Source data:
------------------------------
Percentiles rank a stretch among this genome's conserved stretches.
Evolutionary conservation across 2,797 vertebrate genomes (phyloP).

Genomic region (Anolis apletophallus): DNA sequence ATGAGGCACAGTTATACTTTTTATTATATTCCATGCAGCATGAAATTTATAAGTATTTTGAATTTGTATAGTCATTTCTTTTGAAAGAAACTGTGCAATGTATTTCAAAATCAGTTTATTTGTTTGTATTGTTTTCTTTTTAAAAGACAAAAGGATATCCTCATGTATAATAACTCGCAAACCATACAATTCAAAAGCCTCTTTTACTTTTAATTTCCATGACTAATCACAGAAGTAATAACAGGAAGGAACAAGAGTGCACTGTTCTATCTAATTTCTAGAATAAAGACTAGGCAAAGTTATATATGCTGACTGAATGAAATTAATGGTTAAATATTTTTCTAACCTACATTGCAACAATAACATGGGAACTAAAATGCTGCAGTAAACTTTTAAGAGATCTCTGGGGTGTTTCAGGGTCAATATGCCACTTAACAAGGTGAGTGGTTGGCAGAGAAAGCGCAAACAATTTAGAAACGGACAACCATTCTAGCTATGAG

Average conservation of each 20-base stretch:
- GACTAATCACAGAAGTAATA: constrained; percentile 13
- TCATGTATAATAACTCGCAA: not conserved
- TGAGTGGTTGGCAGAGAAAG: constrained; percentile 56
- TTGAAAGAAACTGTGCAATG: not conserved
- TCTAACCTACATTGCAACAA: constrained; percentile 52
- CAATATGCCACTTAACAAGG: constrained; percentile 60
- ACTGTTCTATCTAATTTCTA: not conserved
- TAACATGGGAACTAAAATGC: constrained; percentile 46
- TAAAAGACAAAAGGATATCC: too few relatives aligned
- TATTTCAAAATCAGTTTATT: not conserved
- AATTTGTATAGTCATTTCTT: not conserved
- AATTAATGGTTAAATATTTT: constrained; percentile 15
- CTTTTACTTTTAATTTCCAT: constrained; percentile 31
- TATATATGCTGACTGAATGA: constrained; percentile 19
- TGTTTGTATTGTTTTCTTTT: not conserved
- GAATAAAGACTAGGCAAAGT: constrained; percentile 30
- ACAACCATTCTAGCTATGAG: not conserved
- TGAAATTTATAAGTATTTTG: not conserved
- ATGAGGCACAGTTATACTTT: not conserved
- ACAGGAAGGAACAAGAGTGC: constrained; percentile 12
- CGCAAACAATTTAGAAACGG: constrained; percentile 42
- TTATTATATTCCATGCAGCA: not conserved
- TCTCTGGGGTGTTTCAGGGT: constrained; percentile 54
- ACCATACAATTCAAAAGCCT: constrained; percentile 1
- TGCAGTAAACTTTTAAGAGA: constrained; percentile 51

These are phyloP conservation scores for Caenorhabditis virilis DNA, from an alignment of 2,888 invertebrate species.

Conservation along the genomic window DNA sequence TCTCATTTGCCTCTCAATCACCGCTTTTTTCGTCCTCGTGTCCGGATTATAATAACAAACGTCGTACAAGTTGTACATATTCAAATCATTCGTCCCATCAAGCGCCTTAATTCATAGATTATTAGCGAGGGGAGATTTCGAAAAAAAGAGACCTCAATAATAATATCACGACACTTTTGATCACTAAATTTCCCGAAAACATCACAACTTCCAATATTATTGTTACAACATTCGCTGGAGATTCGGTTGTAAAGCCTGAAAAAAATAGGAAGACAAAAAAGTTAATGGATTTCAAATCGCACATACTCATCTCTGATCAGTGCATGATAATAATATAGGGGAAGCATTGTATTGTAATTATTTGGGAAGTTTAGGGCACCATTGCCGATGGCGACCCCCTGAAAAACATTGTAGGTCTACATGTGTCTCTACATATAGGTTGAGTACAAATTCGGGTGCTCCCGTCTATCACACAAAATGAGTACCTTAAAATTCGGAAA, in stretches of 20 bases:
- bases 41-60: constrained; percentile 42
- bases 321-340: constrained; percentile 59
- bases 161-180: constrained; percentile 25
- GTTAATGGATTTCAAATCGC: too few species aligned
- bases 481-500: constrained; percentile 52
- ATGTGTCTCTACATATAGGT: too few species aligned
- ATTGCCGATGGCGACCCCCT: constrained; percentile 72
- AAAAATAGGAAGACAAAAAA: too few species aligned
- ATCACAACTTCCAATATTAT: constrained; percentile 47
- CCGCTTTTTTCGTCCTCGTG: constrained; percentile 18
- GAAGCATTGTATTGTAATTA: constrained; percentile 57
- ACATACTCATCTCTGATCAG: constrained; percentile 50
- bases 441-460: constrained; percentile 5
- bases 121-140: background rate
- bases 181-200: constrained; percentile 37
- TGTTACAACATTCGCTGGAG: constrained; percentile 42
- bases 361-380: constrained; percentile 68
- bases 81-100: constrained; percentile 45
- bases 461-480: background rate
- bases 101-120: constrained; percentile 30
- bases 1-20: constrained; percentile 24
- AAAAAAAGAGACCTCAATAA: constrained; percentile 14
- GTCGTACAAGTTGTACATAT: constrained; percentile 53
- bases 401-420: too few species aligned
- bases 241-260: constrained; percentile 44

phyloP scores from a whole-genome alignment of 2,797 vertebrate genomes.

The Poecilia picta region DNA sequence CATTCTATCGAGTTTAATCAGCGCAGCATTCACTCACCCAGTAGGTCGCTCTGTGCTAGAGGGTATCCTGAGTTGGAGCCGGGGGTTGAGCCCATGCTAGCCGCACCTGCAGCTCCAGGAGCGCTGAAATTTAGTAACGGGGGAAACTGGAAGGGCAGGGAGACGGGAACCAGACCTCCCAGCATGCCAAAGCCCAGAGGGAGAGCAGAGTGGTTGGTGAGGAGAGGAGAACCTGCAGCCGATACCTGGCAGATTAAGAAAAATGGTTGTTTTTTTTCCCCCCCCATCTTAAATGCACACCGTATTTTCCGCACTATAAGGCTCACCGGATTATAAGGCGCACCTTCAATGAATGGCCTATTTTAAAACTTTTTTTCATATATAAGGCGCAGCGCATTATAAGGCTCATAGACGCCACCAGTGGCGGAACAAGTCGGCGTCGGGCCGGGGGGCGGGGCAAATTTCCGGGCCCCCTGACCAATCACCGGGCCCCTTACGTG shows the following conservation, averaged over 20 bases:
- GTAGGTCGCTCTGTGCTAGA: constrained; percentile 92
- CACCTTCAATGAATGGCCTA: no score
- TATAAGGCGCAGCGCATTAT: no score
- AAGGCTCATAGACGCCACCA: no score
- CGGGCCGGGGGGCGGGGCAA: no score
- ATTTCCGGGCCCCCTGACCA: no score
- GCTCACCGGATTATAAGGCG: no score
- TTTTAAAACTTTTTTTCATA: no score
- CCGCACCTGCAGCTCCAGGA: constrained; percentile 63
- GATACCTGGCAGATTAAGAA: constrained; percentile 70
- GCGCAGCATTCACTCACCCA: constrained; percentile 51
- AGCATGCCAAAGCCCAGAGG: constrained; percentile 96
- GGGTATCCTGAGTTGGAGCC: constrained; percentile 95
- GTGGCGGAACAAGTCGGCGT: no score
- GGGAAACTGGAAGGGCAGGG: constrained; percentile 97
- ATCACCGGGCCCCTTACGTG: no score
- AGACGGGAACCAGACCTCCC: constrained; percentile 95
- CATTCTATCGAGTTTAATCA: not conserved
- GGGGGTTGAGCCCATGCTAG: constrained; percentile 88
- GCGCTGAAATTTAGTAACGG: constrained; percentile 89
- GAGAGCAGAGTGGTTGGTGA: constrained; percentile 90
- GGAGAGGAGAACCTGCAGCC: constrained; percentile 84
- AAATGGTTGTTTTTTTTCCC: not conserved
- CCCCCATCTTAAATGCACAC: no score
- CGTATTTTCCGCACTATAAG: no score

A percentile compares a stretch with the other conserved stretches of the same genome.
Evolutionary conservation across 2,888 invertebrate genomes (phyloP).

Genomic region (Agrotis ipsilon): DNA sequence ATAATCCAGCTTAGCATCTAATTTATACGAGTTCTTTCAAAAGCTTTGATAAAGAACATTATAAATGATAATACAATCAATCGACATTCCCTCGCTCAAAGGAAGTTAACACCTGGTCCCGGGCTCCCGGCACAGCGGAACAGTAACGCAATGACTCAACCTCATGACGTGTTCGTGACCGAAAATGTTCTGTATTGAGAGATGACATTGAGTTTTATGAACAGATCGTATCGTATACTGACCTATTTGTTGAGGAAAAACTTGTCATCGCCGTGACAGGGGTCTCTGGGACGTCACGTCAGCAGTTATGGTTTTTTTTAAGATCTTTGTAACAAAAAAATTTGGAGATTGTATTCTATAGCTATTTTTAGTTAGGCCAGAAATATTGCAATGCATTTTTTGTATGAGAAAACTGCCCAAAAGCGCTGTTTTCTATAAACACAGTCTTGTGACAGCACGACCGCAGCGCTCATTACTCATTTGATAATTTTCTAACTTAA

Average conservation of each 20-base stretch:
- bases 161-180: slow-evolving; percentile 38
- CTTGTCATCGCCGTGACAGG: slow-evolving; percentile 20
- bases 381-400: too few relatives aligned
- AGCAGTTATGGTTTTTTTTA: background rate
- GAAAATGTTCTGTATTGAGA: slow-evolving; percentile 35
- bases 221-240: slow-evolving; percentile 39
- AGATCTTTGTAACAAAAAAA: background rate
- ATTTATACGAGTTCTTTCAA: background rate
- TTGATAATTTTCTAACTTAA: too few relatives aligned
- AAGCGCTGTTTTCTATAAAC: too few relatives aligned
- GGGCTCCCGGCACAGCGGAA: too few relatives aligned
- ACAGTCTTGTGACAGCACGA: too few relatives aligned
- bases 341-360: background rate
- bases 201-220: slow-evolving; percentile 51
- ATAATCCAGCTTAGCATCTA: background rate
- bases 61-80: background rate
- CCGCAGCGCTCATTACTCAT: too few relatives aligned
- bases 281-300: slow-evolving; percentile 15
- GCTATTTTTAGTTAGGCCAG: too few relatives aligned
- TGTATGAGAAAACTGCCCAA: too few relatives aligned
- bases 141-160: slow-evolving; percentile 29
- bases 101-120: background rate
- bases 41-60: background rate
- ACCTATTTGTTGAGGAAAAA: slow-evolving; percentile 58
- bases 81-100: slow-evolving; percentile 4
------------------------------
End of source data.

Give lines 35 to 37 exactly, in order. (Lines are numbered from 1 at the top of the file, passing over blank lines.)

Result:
- GTTAATGGATTTCAAATCGC: too few species aligned
- bases 481-500: constrained; percentile 52
- ATGTGTCTCTACATATAGGT: too few species aligned